Thursday, May 10, 2018

Why it's important to research history

From the NY Times:

since 2015, most of the Red Hook fields have been closed because of lead contamination in the soil. A $107 million cleanup by the New York City parks department has been delayed, leaving residents, coaches and parents anxious and confused.

“We need our fields back,” Mr. Bazemore said. “But safe.”

Problems started in 2012 when the parks department and the city’s health department learned of a dissertation by an environmental scientist who identified close to 500 lead-smelting sites around the country. One of the smelters once stood in Red Hook, right across the street from the housing projects and right on top of some of the playing fields.

In the late 1920s and ’30s, Columbia Smelting and Refining Works operated on the corner of Hicks and Lorraine Streets, leaving lead in the soil that would eventually become Fields 5, 6, 7 and 8 — the same fields that Mr. Bazemore and generations of children once played on. The parks department and the health department tested the soil in 2012, finding lead levels four times the safe limit on the surface and nearly 10 times the limit further underground. They quickly closed them. A concrete pad to guard against the lead was laid down. The fields and grass were hydroseeded.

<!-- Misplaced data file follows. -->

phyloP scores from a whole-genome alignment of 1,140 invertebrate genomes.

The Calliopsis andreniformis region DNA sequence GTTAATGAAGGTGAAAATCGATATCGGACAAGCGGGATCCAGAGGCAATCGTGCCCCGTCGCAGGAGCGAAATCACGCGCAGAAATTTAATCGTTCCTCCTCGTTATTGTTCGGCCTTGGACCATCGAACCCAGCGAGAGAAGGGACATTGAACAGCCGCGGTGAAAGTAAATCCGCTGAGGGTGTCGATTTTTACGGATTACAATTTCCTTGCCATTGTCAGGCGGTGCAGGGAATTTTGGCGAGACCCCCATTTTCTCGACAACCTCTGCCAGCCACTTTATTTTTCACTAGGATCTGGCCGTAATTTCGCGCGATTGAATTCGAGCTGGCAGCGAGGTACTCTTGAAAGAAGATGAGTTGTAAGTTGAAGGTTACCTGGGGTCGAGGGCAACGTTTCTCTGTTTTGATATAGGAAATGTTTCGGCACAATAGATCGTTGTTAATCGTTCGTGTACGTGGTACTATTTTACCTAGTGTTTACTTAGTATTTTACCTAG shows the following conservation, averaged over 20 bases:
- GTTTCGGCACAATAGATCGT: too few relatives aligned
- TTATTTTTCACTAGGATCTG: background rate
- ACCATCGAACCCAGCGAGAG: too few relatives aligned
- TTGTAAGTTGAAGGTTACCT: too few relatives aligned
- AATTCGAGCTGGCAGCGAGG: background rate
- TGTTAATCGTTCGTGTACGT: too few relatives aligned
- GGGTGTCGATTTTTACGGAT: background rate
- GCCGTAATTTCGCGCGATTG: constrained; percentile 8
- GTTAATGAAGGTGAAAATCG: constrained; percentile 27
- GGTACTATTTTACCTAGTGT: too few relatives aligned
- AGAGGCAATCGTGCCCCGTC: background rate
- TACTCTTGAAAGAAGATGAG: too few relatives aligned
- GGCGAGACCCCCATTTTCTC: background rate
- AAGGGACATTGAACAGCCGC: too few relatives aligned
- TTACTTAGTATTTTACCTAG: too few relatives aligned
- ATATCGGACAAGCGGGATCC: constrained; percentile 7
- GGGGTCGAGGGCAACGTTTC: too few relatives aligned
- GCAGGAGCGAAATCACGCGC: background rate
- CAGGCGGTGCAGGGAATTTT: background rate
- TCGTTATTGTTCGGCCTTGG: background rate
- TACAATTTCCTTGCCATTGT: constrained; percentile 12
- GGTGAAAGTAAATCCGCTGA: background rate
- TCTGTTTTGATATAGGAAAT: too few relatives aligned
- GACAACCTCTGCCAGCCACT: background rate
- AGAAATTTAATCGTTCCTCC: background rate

In 2015, the Environmental Protection Agency did further testing in the surrounding fields and found more elevated lead levels, causing Parks to close the fields for a four-phase cleanup that has yet to begin.

Work was set to start this spring on Fields 5 through 8 — the worst of the bunch and closest to the housing projects — but has now been pushed back a year because of delays in the construction bidding process. A contractor is now being approved and work should be completed by fall 2020, when a 12-inch buffer of clean fill will be topped by a drainage layer and then synthetic turf.

Just think what we could avoid if the city consulted historians once in a while. Or at least looked at old maps...


Anonymous said...

Building pride in a community is the LAST thing those guys want to do.

An informed community is an armed community and is not only a hell of a lot more difficult to be taken advantage, but can fight for things that benefit their community, and stand in the way of things that harm them but benefits campaign donors (Steinway Mansion in Astoria) and political agendas ('hotels' housing beneficiaries of Democratic Party run social programs in Blissville).

Anonymous said...

Here's a broad sweeping hypothesis-- since the 1600s, EVERY waterfront property in Brooklyn, Queens and Manhattan likely supported unregulated dirty industrial purposes, at one time or another, well into the 1970s. You do the math.

Anonymous said...

Money trumps history.
With all of these do nothings like the Queens Historical Society who are ineffective, the overbuilding and ransacking goes on.
Sip your tea and nibble your watercress sandwiches.